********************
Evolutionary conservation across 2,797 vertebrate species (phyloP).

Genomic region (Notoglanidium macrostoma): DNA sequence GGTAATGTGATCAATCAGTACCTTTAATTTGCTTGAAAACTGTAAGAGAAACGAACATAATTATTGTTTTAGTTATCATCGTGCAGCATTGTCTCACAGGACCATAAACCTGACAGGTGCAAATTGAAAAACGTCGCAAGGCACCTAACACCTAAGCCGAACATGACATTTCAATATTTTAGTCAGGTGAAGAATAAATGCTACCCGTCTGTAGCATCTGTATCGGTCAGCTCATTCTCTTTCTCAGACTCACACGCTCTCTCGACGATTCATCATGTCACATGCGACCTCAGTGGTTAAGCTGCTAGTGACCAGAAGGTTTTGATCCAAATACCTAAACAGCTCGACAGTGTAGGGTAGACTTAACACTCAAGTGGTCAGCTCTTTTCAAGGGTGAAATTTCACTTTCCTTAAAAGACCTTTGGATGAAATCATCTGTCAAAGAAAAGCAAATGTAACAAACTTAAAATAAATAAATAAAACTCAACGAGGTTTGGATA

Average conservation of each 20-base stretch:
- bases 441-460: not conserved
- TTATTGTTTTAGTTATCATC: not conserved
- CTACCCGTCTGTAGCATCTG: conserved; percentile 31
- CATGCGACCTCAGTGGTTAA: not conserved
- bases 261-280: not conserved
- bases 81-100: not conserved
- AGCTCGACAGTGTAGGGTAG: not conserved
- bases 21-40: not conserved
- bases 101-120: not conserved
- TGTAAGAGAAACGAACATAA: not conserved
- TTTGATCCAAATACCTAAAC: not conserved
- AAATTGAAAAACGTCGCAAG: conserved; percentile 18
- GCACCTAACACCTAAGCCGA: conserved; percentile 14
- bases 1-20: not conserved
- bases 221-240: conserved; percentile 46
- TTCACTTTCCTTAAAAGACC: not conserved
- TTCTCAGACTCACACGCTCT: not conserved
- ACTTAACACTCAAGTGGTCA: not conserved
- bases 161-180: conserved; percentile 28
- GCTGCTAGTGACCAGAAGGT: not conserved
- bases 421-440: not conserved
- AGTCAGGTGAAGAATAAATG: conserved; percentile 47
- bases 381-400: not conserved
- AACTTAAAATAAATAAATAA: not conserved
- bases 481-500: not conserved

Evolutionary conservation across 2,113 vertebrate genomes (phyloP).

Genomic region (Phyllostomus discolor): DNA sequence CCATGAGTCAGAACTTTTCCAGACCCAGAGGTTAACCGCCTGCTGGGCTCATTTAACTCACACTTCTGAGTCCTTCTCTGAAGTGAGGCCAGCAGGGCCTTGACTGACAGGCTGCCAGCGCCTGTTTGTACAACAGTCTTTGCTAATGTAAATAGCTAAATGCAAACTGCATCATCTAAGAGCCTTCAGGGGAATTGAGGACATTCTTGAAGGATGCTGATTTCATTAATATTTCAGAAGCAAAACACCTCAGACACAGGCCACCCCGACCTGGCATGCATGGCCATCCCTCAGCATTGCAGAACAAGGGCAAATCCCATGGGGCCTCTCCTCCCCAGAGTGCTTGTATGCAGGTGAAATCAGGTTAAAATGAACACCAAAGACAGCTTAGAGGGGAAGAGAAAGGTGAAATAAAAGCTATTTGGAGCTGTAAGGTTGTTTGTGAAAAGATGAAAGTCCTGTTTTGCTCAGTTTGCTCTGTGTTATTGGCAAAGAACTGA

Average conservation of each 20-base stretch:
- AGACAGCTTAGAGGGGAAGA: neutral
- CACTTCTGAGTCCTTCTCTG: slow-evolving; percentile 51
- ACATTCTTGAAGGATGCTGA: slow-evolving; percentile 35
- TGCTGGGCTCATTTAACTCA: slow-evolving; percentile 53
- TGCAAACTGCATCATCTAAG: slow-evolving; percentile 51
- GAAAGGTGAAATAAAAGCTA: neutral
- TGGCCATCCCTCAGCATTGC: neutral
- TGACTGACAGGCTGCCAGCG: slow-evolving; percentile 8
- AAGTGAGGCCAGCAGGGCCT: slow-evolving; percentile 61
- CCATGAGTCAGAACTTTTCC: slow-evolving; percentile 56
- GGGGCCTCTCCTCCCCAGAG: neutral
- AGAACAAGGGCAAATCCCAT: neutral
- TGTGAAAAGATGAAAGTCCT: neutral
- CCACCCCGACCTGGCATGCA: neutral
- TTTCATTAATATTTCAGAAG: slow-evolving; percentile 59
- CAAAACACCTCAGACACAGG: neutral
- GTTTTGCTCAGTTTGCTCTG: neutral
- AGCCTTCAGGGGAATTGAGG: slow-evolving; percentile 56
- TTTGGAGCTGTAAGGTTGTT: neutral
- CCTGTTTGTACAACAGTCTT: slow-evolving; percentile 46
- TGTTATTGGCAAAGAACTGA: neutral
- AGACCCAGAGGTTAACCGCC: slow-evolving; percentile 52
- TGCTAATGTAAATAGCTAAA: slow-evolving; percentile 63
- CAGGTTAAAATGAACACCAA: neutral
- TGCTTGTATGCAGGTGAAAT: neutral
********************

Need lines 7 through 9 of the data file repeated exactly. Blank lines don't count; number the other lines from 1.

- CATGCGACCTCAGTGGTTAA: not conserved
- bases 261-280: not conserved
- bases 81-100: not conserved